Supervisors Avalos and Campos commit to support an ordinance

In chambers, Supervisor John Avalos committed to drafting an ORDINANCE ordering a permanent memorial for Alex Nieto. Supervisor David Campos committed to be in support. While a resolution would only be a recommendation from the Board of Supervisors, an ORDINANCE would be a law ordering the memorial to be established. This was an important day for the Nietos and the justice & love for Alex Nieto movement.

Supervisor Avalos promised to draft and submit an ordinance to the Board of Supervisors within the next two weeks. In other words, by Tuesday September 27th.

How supporters can help:

Once Supervisor Avalos fulfills his promise and submits the ordinance to the BOS, we request that supporter:

  • Show up again for public comment at the Board of Supervisors to express themselves in favor of the ordinance.
  • Organize with their coalitions to have a lobbying day at City Hall in support of the permanent Alex Nieto Memorial and Altar.
  • Call their district supervisor and demand their support for the ordinance. Below is the list of supervisors and their office numbers and emails.
John Avalos John Avalos
District 11
(415) 554-6975 – Voice
(415) 554-6979 – Fax

John.Avalos@sfgov.org

David Campos David Campos
District 9
(415) 554-5144 – voice
(415) 554-6255 – fax

David.Campos@sfgov.org

Malia Cohen Malia Cohen
District 10
(415) 554-7670 – Voice
(415) 554-7674 – Fax

Malia.Cohen@sfgov.org

London Breed London Breed
District 5
(415) 554-7630 – Voice
(415) 554-7634 – Fax

London.Breed@sfgov.org

Aaron Peskin Aaron Peskin
District 3
(415) 554-7450 – Voice
(415) 554-7454

Aaron.Peskin@sfgov.org

Jane KIm Jane Kim
District 6
(415) 554-7970 – Voice
(415) 554-7974 – Fax

Jane.Kim@sfgov.org

Eric Mar Eric Mar
District 1
(415) 554-7410 – Voice
(415) 554-7415 – Fax

Eric.L.Mar@sfgov.org

Mark Ferrall Mark Farrell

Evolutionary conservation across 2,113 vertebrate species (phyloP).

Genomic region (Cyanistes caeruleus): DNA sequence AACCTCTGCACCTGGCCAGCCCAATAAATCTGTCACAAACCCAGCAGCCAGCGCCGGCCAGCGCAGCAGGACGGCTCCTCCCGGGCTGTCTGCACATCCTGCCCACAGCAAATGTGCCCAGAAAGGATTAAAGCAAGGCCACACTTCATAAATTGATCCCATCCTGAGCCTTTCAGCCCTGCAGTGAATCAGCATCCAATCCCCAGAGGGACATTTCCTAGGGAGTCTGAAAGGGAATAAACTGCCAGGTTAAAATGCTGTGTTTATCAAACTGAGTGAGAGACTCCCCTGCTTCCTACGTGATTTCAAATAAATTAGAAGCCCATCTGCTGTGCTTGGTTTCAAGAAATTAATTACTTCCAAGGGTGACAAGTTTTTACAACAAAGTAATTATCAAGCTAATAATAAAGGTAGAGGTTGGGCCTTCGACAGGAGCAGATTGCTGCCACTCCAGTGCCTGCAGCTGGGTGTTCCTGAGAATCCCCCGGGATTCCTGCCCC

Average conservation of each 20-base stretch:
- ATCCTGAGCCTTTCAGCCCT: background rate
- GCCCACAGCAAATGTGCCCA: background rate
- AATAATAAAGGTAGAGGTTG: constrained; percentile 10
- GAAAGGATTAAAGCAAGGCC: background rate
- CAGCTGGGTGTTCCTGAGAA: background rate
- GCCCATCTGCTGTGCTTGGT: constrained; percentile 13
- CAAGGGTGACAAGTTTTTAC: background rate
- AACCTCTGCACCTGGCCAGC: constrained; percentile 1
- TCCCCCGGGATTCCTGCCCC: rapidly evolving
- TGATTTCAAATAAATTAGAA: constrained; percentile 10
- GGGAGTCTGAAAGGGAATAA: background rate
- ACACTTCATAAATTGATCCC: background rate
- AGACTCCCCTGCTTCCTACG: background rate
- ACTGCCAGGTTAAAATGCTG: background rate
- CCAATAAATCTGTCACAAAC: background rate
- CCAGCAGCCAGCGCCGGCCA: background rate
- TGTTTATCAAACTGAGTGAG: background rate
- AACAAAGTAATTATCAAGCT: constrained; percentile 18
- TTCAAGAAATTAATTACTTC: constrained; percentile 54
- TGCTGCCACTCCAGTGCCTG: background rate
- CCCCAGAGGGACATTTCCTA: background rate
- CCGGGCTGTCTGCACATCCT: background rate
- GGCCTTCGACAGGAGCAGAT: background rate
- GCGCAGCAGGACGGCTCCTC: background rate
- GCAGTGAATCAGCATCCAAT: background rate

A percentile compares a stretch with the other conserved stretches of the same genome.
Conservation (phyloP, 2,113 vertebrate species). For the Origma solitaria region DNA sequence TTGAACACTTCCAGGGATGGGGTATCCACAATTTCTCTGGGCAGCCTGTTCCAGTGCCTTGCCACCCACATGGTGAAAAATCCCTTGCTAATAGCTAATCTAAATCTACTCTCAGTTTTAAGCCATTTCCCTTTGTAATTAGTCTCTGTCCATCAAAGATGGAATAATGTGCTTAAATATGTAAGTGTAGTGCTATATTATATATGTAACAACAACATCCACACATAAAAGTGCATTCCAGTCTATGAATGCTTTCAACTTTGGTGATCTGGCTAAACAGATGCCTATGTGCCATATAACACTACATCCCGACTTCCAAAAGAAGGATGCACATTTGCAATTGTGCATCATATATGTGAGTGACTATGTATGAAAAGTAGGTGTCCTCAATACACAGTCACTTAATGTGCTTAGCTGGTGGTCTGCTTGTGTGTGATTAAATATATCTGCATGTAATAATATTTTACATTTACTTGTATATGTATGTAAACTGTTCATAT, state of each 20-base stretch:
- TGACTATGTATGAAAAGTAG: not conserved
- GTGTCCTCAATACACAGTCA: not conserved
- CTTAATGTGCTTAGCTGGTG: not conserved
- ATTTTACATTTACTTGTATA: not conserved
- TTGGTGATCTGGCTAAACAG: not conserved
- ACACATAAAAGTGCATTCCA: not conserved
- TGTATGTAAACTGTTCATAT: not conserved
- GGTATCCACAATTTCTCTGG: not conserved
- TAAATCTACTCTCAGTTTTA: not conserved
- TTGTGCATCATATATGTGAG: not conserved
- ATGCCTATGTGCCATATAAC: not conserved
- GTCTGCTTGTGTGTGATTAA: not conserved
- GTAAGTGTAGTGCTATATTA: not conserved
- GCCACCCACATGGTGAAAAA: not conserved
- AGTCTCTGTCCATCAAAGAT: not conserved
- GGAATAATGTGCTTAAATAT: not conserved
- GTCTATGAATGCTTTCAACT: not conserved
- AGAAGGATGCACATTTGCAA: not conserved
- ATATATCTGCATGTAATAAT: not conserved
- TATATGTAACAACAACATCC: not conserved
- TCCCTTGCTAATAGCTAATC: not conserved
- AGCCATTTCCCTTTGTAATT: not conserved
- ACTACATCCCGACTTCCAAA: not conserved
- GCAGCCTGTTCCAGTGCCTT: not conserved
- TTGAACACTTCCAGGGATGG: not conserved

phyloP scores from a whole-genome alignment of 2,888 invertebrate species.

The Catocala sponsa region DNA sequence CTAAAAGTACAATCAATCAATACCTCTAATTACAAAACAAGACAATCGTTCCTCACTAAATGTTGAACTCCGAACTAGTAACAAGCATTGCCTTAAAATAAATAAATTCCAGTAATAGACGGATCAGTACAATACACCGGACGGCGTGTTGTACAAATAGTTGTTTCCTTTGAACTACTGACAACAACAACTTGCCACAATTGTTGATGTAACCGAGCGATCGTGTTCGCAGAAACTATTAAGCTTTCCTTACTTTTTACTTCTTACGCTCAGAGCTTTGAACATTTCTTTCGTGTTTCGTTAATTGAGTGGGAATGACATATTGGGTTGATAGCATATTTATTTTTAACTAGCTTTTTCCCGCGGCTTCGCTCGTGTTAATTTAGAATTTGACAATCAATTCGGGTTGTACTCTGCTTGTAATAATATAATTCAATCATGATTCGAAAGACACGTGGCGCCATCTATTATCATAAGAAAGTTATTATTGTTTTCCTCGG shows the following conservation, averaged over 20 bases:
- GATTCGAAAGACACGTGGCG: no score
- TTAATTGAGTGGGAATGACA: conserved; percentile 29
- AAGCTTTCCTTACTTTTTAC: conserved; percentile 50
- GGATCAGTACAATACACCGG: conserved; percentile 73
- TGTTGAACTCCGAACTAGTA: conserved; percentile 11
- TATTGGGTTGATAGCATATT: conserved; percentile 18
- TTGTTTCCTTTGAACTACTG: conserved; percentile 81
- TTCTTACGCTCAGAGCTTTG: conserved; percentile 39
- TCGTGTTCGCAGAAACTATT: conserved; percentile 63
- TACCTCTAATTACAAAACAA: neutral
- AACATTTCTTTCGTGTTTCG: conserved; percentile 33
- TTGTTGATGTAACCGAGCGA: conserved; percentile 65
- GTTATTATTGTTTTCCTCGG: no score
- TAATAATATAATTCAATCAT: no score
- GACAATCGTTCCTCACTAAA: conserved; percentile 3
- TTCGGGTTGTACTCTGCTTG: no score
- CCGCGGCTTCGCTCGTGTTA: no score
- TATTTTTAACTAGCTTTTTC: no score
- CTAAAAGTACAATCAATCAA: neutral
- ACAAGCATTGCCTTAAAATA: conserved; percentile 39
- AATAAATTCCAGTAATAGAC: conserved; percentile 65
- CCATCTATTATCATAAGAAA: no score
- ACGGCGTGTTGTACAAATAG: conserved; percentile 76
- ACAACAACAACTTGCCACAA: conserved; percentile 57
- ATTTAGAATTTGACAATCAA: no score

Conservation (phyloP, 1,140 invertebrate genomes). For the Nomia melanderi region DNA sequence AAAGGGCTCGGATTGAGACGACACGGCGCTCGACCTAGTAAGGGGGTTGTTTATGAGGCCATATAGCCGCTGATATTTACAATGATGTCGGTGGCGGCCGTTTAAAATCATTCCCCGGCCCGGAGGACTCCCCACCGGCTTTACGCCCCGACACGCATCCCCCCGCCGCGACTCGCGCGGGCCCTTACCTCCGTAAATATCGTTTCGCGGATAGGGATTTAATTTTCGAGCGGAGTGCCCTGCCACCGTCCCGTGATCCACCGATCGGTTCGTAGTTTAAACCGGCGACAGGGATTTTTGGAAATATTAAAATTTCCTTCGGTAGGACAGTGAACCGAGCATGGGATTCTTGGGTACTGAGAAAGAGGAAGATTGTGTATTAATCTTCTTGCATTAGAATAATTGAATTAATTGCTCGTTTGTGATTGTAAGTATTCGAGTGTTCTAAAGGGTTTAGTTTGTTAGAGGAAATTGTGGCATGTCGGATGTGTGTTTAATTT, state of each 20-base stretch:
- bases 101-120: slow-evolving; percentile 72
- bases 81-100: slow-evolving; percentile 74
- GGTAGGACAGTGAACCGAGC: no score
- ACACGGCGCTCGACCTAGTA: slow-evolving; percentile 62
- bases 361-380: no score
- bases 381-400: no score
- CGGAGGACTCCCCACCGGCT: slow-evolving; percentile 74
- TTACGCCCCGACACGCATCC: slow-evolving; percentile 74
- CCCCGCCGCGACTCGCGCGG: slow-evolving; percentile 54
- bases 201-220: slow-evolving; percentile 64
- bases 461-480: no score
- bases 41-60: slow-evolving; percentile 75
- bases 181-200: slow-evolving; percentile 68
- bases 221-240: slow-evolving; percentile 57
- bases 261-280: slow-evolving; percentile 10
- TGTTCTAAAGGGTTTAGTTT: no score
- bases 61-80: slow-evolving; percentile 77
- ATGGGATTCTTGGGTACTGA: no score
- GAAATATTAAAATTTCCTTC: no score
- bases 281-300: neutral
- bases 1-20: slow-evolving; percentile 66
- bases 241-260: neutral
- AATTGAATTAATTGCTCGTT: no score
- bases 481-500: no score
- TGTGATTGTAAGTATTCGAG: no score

District 2
(415) 554-7752 – Voice
(415) 554-7843 – Fax

Mark.Farrell@sfgov.org

Scott Wienter Scott Wiener
District 8
(415) 554-6968 – Voice
(415) 554-6909 – Fax

Scott.W

Norman Yee Norman Yee
District 7
(415) 554-6516 – Voice
(415) 554-6546 – Fax

Norman.Yee@

Thank you ! We’re going to make the permanent Alex Nieto Memorial and Altar a reality!

Maria Villalta: A permanent altar and memorial for Alex Nieto would be an act of restoration from the City

Refugio & Elvira work tirelessly to maintain a memorial to their son at the site of his killing.

My name is Maria Villalta, I was a friend of Alex Nieto and I am a member of the Justice and Love for Alex Nieto Coalition.

For two and a half years, Alex Nieto’s family has maintained a memorial and altar on Bernal Heights at the site of his killing. Refugio keeps the altar along with anonymous community members who leave offerings of love and respect towards Alex. On the 21st of every month the community joins Elvira and Refugio at the altar, in prayer and celebration of Alex’s life

Establishing a memorial altar at sites of tragedy is a sacred tradition of Latino communities with deep ancestral and spiritual roots. An altar is a sacred place for sacrifices and gifts offered up to God, Our Creator. It is a place to show love towards our deceased. Memorials are official forms of altars; an important part of everyday American culture. Memorials allow people to remember a deceased loved one, an important public figure, or event. The killing of Alex Nieto is now a historic event of the City that sparked a historic Latino social justice movement for love and justice over the senseless, avoidable and brutal killing of a young community member by the San Francisco Police Department.